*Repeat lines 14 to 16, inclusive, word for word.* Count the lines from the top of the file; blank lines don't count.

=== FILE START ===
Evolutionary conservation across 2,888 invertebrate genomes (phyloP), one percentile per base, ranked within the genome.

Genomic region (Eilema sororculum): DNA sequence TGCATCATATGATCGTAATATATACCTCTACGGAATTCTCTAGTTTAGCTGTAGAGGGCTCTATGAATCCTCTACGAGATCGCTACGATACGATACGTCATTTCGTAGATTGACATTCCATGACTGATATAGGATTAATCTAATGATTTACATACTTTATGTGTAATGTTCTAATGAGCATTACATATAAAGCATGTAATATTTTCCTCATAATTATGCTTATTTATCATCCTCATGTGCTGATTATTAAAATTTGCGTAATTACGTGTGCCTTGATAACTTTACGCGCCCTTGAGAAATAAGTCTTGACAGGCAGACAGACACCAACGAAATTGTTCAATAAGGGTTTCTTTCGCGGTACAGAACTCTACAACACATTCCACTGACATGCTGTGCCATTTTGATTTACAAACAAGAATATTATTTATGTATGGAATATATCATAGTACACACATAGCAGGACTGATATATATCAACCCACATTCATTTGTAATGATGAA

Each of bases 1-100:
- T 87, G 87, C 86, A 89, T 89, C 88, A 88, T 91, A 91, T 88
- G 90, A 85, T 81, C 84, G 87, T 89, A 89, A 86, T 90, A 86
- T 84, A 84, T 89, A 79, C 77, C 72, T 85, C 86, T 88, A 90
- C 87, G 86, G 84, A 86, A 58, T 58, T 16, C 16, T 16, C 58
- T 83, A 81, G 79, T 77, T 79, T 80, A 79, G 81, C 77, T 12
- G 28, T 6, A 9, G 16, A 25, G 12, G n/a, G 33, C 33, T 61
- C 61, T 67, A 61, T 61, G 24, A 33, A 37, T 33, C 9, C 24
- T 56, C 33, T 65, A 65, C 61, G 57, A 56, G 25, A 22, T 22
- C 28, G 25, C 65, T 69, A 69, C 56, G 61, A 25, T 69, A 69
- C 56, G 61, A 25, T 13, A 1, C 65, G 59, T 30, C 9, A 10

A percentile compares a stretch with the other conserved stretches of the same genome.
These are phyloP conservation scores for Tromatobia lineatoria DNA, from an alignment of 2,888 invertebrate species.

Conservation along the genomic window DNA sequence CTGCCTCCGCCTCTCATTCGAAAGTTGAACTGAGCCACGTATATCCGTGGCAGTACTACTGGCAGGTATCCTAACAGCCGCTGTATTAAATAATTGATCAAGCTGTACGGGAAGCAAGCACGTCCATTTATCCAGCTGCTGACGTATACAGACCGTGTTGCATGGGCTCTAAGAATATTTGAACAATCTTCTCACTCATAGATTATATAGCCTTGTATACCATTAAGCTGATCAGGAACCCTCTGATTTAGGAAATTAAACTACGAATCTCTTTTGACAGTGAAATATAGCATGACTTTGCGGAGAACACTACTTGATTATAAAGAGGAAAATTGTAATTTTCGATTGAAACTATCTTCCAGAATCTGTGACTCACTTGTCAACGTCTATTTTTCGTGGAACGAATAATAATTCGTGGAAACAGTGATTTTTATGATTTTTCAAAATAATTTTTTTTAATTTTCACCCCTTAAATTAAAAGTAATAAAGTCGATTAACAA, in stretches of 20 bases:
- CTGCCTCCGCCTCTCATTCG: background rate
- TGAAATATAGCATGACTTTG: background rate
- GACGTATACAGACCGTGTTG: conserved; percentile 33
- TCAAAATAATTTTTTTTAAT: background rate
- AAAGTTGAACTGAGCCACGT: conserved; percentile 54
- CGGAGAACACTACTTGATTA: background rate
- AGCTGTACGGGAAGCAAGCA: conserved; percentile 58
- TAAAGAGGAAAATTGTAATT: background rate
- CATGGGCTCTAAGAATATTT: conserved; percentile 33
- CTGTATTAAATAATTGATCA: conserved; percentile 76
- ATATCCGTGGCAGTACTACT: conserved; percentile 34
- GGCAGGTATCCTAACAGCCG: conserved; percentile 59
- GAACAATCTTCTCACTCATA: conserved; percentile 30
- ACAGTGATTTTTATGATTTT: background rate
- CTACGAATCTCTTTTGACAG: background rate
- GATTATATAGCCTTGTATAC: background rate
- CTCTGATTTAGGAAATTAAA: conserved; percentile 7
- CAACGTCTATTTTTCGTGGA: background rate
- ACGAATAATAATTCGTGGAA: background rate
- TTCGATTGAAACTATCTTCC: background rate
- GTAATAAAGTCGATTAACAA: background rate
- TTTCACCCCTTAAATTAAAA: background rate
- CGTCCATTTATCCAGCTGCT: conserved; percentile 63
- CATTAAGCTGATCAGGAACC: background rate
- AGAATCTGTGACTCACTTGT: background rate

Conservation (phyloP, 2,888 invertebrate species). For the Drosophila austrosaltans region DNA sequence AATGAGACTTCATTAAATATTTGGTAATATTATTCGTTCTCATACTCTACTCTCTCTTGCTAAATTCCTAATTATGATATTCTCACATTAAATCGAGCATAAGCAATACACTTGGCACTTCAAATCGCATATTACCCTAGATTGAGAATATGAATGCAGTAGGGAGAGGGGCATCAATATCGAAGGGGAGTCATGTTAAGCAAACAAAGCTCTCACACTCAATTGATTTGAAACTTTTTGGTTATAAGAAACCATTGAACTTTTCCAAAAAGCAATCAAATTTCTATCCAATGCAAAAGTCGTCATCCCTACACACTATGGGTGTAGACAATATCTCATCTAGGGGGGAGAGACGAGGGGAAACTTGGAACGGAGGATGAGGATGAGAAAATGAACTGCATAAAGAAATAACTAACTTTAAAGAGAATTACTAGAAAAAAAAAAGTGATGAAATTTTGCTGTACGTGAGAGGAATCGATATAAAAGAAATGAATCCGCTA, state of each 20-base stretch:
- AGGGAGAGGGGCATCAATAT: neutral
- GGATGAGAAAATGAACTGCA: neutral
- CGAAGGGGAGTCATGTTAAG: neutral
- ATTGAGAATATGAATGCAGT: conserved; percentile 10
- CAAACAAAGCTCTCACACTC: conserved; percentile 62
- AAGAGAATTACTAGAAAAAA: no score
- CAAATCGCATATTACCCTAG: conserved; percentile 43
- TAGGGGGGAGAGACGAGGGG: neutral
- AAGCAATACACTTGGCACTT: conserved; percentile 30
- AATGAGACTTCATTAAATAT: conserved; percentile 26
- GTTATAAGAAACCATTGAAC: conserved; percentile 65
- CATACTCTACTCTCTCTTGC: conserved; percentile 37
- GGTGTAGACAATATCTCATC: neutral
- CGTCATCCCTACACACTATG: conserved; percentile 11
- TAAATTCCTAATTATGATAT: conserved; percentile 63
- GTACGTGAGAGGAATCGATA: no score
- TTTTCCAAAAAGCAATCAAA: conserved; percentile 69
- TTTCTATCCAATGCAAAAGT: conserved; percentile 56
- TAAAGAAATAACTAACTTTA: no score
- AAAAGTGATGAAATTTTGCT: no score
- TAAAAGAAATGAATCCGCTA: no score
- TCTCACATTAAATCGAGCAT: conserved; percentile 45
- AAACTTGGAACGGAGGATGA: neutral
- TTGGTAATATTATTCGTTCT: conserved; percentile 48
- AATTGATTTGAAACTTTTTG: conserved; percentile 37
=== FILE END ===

A percentile compares a stretch with the other conserved stretches of the same genome.
These are phyloP conservation scores for Tromatobia lineatoria DNA, from an alignment of 2,888 invertebrate species.

Conservation along the genomic window DNA sequence CTGCCTCCGCCTCTCATTCGAAAGTTGAACTGAGCCACGTATATCCGTGGCAGTACTACTGGCAGGTATCCTAACAGCCGCTGTATTAAATAATTGATCAAGCTGTACGGGAAGCAAGCACGTCCATTTATCCAGCTGCTGACGTATACAGACCGTGTTGCATGGGCTCTAAGAATATTTGAACAATCTTCTCACTCATAGATTATATAGCCTTGTATACCATTAAGCTGATCAGGAACCCTCTGATTTAGGAAATTAAACTACGAATCTCTTTTGACAGTGAAATATAGCATGACTTTGCGGAGAACACTACTTGATTATAAAGAGGAAAATTGTAATTTTCGATTGAAACTATCTTCCAGAATCTGTGACTCACTTGTCAACGTCTATTTTTCGTGGAACGAATAATAATTCGTGGAAACAGTGATTTTTATGATTTTTCAAAATAATTTTTTTTAATTTTCACCCCTTAAATTAAAAGTAATAAAGTCGATTAACAA, in stretches of 20 bases: